Many Chinese companies are still struggling with overdue payments, despite modest improvement following Beijing’s reopening of borders that ended nearly three years of zero-Covid controls, according to a new report.
Coface, a global trade credit insurance group, said on Tuesday in its latest China Corporate Payment Survey, involving 1,000 Chinese companies, that the average payment delay fell from 86 to 83 days in 2022.
That duration was also below the five-year average of 87 days.
“In the face of tight liquidity and mobility restrictions that disrupted payment processes, Chinese business showed greater flexibility in giving credit terms,” said the report, based on research conducted between December and March.
We are considering suing the official department for the arrears but … many local government departments do not repay the arrears on time
Longer credit terms contributed to fewer incidents of payment delays last year, Coface found, as 40 per cent of the polled companies reported overdue payments, down from 53 per cent a year prior.
Strict coronavirus controls, China’s economic slowdown and rising raw material costs were among the main reasons cited for such delays, the report said.
John Lin, a project manager at a state-owned enterprise in Guangdong, has been seeking to collect a long-overdue payment owed by a local government in nearby Fujian province.
“The local government is in relatively good financial shape, but it still owes us the payment for an energy-saving project that has been in arrears for more than five years,” Lin said. “We are considering suing the official department for the arrears but were told by legal advisers that, currently, many local government departments do not repay the arrears on time. And once the litigation process is started, the process can take up to two or three years.”
The survey findings showed that more polled companies offered credit loans above 90 days. The report also noted that more firms favoured credit terms of less than 30 days, “likely reflecting the increased caution that these respondents have towards cash flow and credit management amid higher market uncertainty and weaker growth”.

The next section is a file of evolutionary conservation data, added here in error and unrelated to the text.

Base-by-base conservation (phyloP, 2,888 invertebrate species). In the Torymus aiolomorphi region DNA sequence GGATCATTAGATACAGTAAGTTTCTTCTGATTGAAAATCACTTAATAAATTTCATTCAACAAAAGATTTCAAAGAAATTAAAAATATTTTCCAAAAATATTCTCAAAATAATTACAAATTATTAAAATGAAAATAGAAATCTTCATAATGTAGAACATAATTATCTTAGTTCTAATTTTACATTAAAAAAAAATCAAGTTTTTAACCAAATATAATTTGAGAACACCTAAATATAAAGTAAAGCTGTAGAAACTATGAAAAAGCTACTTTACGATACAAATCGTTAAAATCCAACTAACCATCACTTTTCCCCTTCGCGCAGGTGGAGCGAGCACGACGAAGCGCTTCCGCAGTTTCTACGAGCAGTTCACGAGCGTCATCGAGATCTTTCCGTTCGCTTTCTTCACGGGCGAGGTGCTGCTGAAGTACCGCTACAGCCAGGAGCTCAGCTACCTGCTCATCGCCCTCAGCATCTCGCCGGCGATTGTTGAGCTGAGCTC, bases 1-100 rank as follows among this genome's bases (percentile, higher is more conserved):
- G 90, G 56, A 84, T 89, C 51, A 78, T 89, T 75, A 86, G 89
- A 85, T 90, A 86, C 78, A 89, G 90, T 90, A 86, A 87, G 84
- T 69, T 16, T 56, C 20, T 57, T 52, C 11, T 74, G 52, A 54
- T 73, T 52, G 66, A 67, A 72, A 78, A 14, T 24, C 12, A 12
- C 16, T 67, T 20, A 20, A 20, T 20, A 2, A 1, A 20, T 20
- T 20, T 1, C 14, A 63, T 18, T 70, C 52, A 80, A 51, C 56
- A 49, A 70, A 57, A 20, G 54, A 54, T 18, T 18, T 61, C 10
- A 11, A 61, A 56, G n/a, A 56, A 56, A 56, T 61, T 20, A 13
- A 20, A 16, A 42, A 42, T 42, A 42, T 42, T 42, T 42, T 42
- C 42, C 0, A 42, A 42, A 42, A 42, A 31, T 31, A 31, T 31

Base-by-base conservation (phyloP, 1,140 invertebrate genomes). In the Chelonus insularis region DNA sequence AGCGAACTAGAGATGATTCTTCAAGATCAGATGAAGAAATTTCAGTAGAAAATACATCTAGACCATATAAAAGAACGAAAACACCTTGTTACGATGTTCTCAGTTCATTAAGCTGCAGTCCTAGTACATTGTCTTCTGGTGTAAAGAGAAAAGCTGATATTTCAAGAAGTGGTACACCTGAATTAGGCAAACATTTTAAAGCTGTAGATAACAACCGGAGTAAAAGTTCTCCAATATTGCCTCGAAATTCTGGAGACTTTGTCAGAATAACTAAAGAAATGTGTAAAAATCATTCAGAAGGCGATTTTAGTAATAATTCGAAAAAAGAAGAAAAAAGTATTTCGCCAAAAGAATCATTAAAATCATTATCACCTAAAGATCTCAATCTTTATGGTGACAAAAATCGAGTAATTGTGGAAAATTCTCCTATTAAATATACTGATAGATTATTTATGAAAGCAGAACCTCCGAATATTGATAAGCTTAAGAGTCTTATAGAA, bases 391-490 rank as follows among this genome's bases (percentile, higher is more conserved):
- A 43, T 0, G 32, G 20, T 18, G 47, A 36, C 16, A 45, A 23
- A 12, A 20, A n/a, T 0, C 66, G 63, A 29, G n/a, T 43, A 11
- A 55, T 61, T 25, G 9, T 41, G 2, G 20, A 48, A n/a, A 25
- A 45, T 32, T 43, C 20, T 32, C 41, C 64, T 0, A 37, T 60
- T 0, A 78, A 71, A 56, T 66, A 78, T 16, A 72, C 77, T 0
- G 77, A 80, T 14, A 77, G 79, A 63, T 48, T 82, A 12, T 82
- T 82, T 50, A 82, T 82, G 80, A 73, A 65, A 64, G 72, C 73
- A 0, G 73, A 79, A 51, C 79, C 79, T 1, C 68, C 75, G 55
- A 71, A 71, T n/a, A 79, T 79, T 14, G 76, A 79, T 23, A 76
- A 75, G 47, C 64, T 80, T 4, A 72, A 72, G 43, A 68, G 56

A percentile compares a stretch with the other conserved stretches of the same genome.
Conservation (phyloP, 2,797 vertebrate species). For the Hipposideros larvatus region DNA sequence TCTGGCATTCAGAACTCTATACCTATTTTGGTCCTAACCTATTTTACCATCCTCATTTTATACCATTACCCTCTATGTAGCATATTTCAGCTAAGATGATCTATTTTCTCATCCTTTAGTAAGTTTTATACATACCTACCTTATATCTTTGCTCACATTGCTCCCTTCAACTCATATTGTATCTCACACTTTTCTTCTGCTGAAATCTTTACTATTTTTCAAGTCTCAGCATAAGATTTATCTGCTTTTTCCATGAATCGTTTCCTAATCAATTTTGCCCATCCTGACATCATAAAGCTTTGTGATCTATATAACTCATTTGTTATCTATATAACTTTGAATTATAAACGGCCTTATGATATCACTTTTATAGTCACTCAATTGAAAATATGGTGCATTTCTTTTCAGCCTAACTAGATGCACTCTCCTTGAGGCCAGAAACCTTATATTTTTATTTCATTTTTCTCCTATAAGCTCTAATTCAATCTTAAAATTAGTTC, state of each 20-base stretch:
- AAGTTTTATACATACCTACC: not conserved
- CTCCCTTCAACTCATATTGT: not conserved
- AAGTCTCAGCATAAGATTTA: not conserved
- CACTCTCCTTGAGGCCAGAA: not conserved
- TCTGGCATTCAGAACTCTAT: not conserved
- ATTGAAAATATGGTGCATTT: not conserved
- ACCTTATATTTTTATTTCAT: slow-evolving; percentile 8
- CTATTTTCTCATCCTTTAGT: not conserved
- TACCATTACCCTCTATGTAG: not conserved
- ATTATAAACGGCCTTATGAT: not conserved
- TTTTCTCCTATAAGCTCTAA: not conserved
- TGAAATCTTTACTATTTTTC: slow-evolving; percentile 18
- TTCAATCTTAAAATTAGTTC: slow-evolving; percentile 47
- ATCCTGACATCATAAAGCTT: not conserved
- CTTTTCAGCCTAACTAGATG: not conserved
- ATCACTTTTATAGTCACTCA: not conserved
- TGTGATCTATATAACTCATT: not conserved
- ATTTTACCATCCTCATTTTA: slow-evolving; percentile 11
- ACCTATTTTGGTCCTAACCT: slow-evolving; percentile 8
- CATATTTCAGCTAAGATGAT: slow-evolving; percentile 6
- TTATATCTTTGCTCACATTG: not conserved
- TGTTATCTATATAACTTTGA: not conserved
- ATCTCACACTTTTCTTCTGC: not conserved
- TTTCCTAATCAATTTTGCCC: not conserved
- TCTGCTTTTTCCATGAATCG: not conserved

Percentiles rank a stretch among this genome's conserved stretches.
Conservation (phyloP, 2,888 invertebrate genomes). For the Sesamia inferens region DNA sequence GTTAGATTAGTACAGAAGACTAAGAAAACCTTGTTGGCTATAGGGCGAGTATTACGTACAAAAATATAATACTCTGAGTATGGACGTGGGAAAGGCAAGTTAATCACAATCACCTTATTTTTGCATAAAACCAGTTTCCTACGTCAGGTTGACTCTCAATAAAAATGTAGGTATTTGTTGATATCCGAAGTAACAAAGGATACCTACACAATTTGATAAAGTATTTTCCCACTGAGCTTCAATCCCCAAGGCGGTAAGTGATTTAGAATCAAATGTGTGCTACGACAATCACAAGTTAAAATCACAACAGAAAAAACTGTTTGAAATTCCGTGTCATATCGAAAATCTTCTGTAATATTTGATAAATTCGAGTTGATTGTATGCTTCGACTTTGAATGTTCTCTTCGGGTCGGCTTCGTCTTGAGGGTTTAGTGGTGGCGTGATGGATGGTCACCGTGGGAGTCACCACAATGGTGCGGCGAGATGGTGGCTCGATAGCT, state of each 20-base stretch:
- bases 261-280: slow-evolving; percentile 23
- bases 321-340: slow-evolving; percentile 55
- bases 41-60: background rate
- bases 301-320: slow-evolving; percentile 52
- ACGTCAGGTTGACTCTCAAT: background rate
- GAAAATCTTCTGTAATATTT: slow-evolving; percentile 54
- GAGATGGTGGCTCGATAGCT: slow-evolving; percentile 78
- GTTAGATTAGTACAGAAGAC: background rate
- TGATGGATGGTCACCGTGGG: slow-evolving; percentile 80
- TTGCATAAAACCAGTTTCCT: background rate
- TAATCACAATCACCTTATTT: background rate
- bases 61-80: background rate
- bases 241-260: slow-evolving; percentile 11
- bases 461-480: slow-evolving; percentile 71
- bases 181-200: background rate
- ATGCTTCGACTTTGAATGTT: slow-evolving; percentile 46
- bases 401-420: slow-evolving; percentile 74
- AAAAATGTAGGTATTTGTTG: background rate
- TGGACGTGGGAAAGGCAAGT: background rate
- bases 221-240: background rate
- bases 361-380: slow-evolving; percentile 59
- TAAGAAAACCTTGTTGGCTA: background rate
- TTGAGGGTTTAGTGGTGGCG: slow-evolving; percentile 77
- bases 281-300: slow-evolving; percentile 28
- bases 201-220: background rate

As a result, the average payment terms increased to 81 days in 2022 from 77 days the previous year.
The survey reported a sharp rise in the proportion of companies that reported unchanged or decreased amounts of overdue payments – to 79 per cent in 2022 from 58 per cent in the previous survey. But small businesses that relied on the domestic market saw a rising total of overdue payments.
“It’s becoming harder to get the money owed to you by your state-owned-enterprise clients. They will let us pay the wages of migrant workers in time, but other payments are not always paid on time,” said Terry Feng, a private subcontractor of a state electricity project in southern China.
The survey also found that fewer companies faced “ultra-long” payment delays, falling to 36 per cent last year from 64 per cent in 2021. These entail payments overdue by more than six months, exceeding 2 per cent of annual turnover.
On average, Coface said, 80 per cent of such payments were never made, representing a big cash-flow risk for small companies.
Expectations for sales and cash flow in the next 12 months showed greater optimism, albeit more modest, Coface said. Those firms anticipating improved sales performance in the coming year rose to 50 per cent from 44 per cent in 2021. And 49 per cent projected improved cash flow, compared with 27 per cent in 2021, Coface said.
Businesses in the chemical sector were found to be most vulnerable to funding risks.
More than a third, 34 per cent, of respondents in chemicals reported ultra-long payment delays exceeding 10 per cent of turnover, up from 26 per cent in 2021, putting the sector highest among all 13 in the survey, Coface said.
A similar trend was also seen in the wood sector, with the proportion of respondents reporting ultra-long payment delays jumping to 20 per cent last year from none in 2021.
Coface said the construction sector had the longest average payment delay, at 96 days, even as the Chinese government was easing restrictions on financing for the sector after a crackdown on developers’ high reliance on debt began in 2020.